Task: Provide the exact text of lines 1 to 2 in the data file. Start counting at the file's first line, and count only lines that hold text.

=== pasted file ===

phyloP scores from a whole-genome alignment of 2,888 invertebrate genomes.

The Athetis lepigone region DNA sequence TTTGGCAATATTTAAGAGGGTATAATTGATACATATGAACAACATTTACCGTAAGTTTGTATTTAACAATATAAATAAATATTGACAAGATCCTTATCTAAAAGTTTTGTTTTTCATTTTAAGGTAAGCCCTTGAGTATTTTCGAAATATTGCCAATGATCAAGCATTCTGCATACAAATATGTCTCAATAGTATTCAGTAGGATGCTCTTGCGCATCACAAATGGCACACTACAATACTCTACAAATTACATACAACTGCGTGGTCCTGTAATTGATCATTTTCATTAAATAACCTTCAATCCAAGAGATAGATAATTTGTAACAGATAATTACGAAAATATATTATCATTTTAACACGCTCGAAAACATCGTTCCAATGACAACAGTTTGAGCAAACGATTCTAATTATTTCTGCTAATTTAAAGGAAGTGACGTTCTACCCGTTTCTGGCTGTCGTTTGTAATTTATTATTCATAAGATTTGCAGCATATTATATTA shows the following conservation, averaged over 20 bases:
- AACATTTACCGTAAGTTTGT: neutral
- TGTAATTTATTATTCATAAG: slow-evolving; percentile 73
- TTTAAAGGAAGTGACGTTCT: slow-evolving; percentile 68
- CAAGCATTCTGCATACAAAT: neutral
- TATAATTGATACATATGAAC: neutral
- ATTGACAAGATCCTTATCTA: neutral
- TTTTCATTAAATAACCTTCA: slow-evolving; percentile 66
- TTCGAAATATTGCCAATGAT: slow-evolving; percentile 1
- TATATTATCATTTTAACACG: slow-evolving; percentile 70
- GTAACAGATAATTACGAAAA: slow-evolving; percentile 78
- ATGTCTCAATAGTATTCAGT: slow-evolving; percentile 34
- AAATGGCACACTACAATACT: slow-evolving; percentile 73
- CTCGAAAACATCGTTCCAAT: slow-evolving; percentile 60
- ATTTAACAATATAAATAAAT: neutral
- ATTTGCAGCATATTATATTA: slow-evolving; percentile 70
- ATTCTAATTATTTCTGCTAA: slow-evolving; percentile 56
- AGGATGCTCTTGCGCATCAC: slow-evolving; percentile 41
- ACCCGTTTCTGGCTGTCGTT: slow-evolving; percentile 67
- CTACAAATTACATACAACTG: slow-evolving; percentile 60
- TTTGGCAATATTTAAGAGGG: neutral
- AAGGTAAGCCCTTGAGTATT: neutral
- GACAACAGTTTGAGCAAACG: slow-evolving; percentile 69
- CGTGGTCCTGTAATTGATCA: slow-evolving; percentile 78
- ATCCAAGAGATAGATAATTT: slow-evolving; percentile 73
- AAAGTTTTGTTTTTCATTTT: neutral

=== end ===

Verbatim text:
phyloP scores from a whole-genome alignment of 2,888 invertebrate genomes.

The Athetis lepigone region DNA sequence TTTGGCAATATTTAAGAGGGTATAATTGATACATATGAACAACATTTACCGTAAGTTTGTATTTAACAATATAAATAAATATTGACAAGATCCTTATCTAAAAGTTTTGTTTTTCATTTTAAGGTAAGCCCTTGAGTATTTTCGAAATATTGCCAATGATCAAGCATTCTGCATACAAATATGTCTCAATAGTATTCAGTAGGATGCTCTTGCGCATCACAAATGGCACACTACAATACTCTACAAATTACATACAACTGCGTGGTCCTGTAATTGATCATTTTCATTAAATAACCTTCAATCCAAGAGATAGATAATTTGTAACAGATAATTACGAAAATATATTATCATTTTAACACGCTCGAAAACATCGTTCCAATGACAACAGTTTGAGCAAACGATTCTAATTATTTCTGCTAATTTAAAGGAAGTGACGTTCTACCCGTTTCTGGCTGTCGTTTGTAATTTATTATTCATAAGATTTGCAGCATATTATATTA shows the following conservation, averaged over 20 bases: